FBT is unleashed.

For years, the best free-roaming shark RPG was Jaws Unleashed. It was also the only free-roaming shark RPG. It was also terrible. Like, Jaws The Revenge terrible. But now we finally have, as developer TripWire calls it, the “ShaRkPG” we deserve… That pun is Jaws Unleashed level bad. Please don’t let Maneater be Jaws Unleashed bad.

The film crew of “Maneaters vs. Sharkhunters”, one of those men v nature reality shows, is following famed Shark-racist “Scaly Pete” LeBlanc. After capturing a Bull shark and returning to the bayou to gut it, he discovers she was carrying a pup, which he scars and throws back - but the feisty whippersnapper takes his hand with it. Trapped in the toxic waste filled shallows, the shark grows and escapes into the tourist area where it terrorises the locals, decimates the local fish population and enters into a battle of wits with Scaly.

Let me get this out of the way. Yes, it’s very reminiscent of Jaws Unleashed. But whereas the shark in Jaws Unleashed seemed to have a complicated plan to expose corruption in Amity, this is actually a solid shark-sim. The shark doesn’t have a goal beyond looking for lunch; its natural sharky actions draw Scaly into epic battles instead. But, on-point shark behaviours aside, Maneater is insane. It’s a sly, in-jokey comedy game that’s beyond jawsome fun; it’s the most amount of free-roam fun I’ve had this year.

What really elevates it is the show commentary. The narrator, a parody of those excitable Discovery Channel presenters, comments on our behaviour, explains away some of our more out-there escapades, makes it seem less ridiculous. A little less. He’s voiced by Chris Parnell, but it could’ve been that ‘it was aliens’ guy from Ancient Aliens. He’s full of pithy commentary on humans’ general contempt for marine life, making you feel fine about eating people, in-between pointing out mistakes in the game world and questioning how realistic this is. He also acts as a sort-of mission guide and keeps things hilariously moving forward.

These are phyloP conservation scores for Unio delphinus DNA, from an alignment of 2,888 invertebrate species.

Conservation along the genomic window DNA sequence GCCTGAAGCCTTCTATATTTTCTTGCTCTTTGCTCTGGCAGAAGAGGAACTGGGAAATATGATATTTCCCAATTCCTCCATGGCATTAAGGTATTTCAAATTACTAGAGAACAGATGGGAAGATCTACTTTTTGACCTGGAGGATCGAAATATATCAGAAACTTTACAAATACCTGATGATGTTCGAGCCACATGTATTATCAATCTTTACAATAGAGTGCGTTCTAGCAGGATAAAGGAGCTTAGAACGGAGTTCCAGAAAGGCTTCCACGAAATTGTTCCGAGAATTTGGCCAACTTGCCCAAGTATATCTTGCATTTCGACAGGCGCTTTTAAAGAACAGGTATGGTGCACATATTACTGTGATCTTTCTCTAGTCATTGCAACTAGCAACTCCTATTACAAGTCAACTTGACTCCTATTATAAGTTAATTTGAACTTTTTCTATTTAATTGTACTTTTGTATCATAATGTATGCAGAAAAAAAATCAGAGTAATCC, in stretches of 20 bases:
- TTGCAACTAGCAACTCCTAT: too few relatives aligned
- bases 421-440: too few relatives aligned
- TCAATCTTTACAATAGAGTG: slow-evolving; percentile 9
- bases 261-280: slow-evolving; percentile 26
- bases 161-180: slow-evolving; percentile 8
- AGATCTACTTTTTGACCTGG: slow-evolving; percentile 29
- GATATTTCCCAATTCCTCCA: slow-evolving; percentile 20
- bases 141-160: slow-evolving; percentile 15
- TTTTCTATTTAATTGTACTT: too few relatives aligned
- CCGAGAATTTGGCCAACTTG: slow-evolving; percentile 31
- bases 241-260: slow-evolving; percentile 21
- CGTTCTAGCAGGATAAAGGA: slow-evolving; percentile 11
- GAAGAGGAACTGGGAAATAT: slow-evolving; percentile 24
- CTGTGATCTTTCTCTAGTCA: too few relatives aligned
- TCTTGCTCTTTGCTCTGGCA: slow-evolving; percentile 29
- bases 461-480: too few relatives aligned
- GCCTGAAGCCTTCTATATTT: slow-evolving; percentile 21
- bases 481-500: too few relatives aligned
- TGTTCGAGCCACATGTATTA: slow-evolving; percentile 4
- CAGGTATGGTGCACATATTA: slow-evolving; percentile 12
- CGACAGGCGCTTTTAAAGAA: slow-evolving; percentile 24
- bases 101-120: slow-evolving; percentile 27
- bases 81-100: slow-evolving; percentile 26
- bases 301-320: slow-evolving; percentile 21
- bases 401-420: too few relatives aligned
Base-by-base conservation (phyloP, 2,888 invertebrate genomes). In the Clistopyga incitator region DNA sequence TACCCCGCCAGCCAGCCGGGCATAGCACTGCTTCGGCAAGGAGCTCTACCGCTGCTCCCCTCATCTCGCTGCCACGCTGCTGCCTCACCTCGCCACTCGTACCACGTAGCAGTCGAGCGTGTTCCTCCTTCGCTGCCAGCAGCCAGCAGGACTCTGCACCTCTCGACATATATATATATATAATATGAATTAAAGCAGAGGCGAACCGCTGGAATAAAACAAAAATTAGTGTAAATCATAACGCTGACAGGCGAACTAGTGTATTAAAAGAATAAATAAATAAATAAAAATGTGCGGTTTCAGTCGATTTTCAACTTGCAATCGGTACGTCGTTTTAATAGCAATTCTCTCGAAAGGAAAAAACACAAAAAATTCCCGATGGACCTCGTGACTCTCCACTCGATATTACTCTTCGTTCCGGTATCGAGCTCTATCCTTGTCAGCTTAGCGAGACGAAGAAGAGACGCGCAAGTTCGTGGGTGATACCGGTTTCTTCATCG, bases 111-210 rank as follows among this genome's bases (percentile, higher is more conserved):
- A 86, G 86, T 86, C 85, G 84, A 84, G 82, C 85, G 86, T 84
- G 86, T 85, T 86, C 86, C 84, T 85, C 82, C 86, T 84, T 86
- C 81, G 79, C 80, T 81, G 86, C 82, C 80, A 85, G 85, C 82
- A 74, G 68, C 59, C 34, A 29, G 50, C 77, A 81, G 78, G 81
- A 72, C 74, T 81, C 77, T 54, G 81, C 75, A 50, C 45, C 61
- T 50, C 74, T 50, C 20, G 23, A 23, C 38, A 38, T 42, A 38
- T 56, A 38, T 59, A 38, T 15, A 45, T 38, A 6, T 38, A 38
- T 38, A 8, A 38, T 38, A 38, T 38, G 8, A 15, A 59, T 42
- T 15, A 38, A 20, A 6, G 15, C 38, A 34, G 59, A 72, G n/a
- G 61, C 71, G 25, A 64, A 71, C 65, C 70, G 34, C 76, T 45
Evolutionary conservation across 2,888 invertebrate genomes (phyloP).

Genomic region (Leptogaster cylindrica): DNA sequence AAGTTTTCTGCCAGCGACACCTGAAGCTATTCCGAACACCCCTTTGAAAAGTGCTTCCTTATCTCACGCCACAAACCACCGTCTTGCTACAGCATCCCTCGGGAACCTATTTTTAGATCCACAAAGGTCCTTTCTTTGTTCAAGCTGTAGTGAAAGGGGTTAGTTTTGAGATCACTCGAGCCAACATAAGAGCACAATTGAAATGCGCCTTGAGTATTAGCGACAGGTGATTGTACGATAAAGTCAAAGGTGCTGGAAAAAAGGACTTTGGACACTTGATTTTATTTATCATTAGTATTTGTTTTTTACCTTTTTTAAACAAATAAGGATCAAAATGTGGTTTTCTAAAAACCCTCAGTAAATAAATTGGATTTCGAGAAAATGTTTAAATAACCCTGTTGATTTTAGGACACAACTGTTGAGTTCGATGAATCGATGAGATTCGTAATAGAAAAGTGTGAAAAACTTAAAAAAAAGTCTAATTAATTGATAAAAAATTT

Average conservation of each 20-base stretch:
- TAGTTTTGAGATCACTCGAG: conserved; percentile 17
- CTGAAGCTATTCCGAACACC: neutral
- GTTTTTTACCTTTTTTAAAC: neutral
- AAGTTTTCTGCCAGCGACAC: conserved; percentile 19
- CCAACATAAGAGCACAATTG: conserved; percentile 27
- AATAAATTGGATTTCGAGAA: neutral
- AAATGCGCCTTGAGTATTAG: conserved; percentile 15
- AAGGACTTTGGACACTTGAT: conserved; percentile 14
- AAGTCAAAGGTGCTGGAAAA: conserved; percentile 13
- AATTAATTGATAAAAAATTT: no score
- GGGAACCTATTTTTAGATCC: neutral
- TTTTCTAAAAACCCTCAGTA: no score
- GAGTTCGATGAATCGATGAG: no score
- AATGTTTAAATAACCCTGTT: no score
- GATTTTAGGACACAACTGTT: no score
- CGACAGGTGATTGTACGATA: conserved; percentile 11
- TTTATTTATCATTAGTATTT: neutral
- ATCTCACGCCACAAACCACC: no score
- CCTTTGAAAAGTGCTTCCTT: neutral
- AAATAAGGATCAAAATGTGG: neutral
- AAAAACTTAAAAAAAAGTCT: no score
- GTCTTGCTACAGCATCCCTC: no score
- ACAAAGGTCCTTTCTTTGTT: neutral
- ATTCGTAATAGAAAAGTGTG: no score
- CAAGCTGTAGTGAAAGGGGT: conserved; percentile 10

Marine Biologists might be annoyed playing this. You have a tail whip attack (even the narrator points out Bull sharks don’t do this, Threshers do) and you have ‘sonar’ which real sharks don’t have. All the incredible senses sharks possess – smelling blood, sensing electric charges, feeling vibrations? Nope, they go for bat sonar. But then, this isn’t a steather; you’re a Bull shark, the DGAF of the species; I mean, there’s some living in a golf course lake in Australia (where else).